• Leadville Southern Railroad – After gaining 1,000 feet of elevation, the Leadville, Co & Southern Railroad is surrounded by alpine views of the commanding Mt. Elbert and Mt. Massive, Colorado’s tallest mountains. It’s a casual affair where you can meet the engineer, check out the locomotive, and enjoy a BYO picnic lunch.
  • Cumbres & Toltec Scenic Railroad – The granddaddy of them all, the Cumbres & Toltec is America’s longest and highest — and arguably most scenic — narrow-gauge steam railroad. It chugs over 10,015-foot Cumbres Pass and winds through Toltec Gorge.
  • Rio Grande Scenic Railroad – Like Colorado’s other scenic trains, the Rio Grande labors up steep mountain passes alongside wildlife and abundant natural beauty. But what really sets it apart is the Mountain Rails Live series, where they deposit riders at a private, mountaintop concert venue, reachable only by train. And no, this one isn’t put on by Ja Rule.

7. You’ll be glad you tried the wine.

In addition to birthing the modern craft-beer renaissance (you’re welcome), Colorado is home to two officially designated American Viticultural Areas — West Elks and Grand Valley. Our winemaking heritage dates all the way back to the 1800s when miners first planted European vines in Southern Colorado.

True, Prohibition battered Colorado’s wine industry, but it’s coming back. With hot days and cool nights, Colorado’s 100+ wine producers enjoy ideal growing conditions for Merlot, Cabernet Sauvignon, Syrah, Cabernet Franc, Chardonnay, Riesling, and Viognier. To sample the gamut, hit the Western Slope in Northwestern Colorado, near Grand Junction. It’s home to a series of wine trails along the Colorado River, with a dry climate and just the right elevation for a wide variety of vinos.

8. There are trails for everybody.

Mountain bikers, hikers, dirt bikers, horseback riders, Jeepers — we’ve got trails just for you. And sometimes only for you. Colorado’s public lands do an admirable job balancing trail users, often setting aside trail systems just for certain activities — motorized or not. From quiet wilderness trails where you’ll only encounter hikers and horses, to serene single track tucked deep in the forest, to big, sandy dirt bike tracks, Colorado has the sandbox for you and your toys.

And when it comes to cycling, you don’t have to stick to the wilderness. One of the best ways to get to know our buzzing cities is on a bike tour. Mile High Bike Tours can guide you to the best sites in downtown Denver, while Boulder Bike Tours will take you on a wicked trip through what’s been called “25 idyllic square miles surrounded by reality.”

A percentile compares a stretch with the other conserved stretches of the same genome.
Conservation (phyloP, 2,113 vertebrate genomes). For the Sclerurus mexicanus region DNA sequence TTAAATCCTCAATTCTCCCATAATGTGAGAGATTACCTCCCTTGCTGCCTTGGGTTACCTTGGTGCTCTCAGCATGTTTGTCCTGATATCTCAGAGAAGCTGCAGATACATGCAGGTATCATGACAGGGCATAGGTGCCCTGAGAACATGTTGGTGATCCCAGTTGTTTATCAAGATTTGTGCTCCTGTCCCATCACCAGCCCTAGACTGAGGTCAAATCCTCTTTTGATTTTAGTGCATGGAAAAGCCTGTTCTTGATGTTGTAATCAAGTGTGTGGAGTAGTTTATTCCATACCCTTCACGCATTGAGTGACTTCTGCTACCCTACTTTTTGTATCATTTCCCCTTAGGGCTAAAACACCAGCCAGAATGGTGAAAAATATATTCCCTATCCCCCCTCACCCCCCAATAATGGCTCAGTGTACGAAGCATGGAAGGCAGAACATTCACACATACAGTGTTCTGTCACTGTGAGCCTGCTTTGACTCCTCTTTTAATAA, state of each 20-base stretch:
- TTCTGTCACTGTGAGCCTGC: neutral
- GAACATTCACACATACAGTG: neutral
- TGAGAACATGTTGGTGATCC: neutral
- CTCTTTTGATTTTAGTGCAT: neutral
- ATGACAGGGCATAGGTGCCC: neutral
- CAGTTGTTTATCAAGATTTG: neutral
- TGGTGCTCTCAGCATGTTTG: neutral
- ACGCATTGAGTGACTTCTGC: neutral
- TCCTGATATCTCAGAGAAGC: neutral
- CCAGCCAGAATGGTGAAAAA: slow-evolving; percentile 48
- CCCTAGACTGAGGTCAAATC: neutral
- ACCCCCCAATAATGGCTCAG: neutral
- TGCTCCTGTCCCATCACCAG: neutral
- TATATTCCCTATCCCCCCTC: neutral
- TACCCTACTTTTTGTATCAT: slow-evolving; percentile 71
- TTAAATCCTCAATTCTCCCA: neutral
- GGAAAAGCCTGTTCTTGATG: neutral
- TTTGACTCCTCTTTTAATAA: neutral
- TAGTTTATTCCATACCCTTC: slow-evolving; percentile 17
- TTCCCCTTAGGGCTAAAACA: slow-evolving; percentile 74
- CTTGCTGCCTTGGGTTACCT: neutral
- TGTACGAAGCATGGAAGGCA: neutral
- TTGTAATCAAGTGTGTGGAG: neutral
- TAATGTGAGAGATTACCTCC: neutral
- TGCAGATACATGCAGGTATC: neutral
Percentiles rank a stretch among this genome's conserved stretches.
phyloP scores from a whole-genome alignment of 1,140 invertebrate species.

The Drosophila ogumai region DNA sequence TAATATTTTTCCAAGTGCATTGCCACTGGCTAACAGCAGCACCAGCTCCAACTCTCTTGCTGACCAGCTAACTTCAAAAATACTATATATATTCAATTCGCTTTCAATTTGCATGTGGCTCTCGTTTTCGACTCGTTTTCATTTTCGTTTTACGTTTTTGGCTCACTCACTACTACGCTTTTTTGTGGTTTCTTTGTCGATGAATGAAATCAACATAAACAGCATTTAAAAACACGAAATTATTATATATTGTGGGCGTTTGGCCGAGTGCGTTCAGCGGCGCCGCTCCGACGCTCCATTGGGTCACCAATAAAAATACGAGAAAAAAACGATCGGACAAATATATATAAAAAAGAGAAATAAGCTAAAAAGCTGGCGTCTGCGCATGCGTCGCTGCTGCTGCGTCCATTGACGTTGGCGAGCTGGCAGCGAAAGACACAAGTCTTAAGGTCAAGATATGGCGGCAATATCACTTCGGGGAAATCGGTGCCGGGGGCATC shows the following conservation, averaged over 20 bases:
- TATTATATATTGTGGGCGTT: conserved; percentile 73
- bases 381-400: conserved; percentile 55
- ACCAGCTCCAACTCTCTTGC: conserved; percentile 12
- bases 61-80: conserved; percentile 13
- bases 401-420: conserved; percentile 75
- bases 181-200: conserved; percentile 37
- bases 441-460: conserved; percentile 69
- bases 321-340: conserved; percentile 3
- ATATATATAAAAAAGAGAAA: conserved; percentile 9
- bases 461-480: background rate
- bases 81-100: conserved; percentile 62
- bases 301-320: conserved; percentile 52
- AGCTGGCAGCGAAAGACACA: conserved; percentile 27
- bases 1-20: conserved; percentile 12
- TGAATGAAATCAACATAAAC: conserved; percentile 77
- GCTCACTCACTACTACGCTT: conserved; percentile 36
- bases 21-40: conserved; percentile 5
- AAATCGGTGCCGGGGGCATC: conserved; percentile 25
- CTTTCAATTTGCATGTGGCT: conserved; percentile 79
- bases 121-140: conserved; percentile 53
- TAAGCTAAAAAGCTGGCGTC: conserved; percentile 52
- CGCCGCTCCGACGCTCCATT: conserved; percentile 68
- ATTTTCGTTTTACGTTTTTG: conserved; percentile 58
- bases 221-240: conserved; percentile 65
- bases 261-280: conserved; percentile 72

9. You can explore the ruins of a lost civilization.

Photo: Ken Lund

Colorado’s flush with NPS properties, but few experiences can match the one found in Southwestern Colorado’s Mesa Verde National Park. There’s great hiking here as well as some mountain biking, but the real draw is the long-abandoned cliff dwellings, once inhabited by the Ancestral Puebloan people.

Mesa Verde’s dwellings are the most extensive and best preserved in the Southwest, particularly the humongous Cliff Palace. Some 1,400 years ago, the previously nomadic Puebloans began constructing these elaborate mini-towns tucked precariously along cliff faces. By about 1300 AD, they were gone. Why they started these settlements and why they suddenly abandoned them remains a mystery, though social instability brought on by prolonged drought remains the best guess. See them and theorize for yourself.

10. Our rivers will forever change the way you look at rivers.

Photo: Zaskoda

Kayaking, stand-up paddleboarding, rafting, fly fishing — no matter how you enjoy Colorado’s wild rivers and streams, you’ll never look at another river the same way again. A day on the water is more than a relaxing way to get a great tan. You’ll learn how to read the river, find the fish, and get everyone downriver safely. After just one day, you’ll find yourself looking for eddy lines, strainers, bends, currents, and the unmistakable surface kiss of a trout rising.

11. A road trip here will leave you breathless…literally.

Colorado has some of the world’s best driving routes, be they on the open plains with mountain views towering on the horizon…or actually among said mountains. A road trip here can mean navigating routes well above 9,000 feet for unforgettable views, endless fields of wildflowers, and a little less air pressure than you might be used to.

But you don’t need to be Evil Knievel to successfully navigate a white-knuckle drive in the Colorado Rockies. Much of Colorado’s iconic driving — like Independence and Loveland Passes — is paved and open to many types of vehicles. The only challenge will be choosing your route. Colorado has 26 national scenic byways — more than any other state.

12. You’ll learn firsthand the origin of our state’s name.

Mother Nature is known to put on a show here that would make Crayola jealous. Emerald hills after a spring rain, azure alpine lakes, sunsets bursting with reds and purples, the bouncing orange hues of alpenglow, alabaster white mountain peaks… If I keep going, I’ll run out of apt adjectives. You may have arrived not realizing the origin of our state’s name, but you’ll definitely leave knowing exactly what puts the “color” in Colorado.

This post is proudly produced in partnership with the Colorado Tourism Office.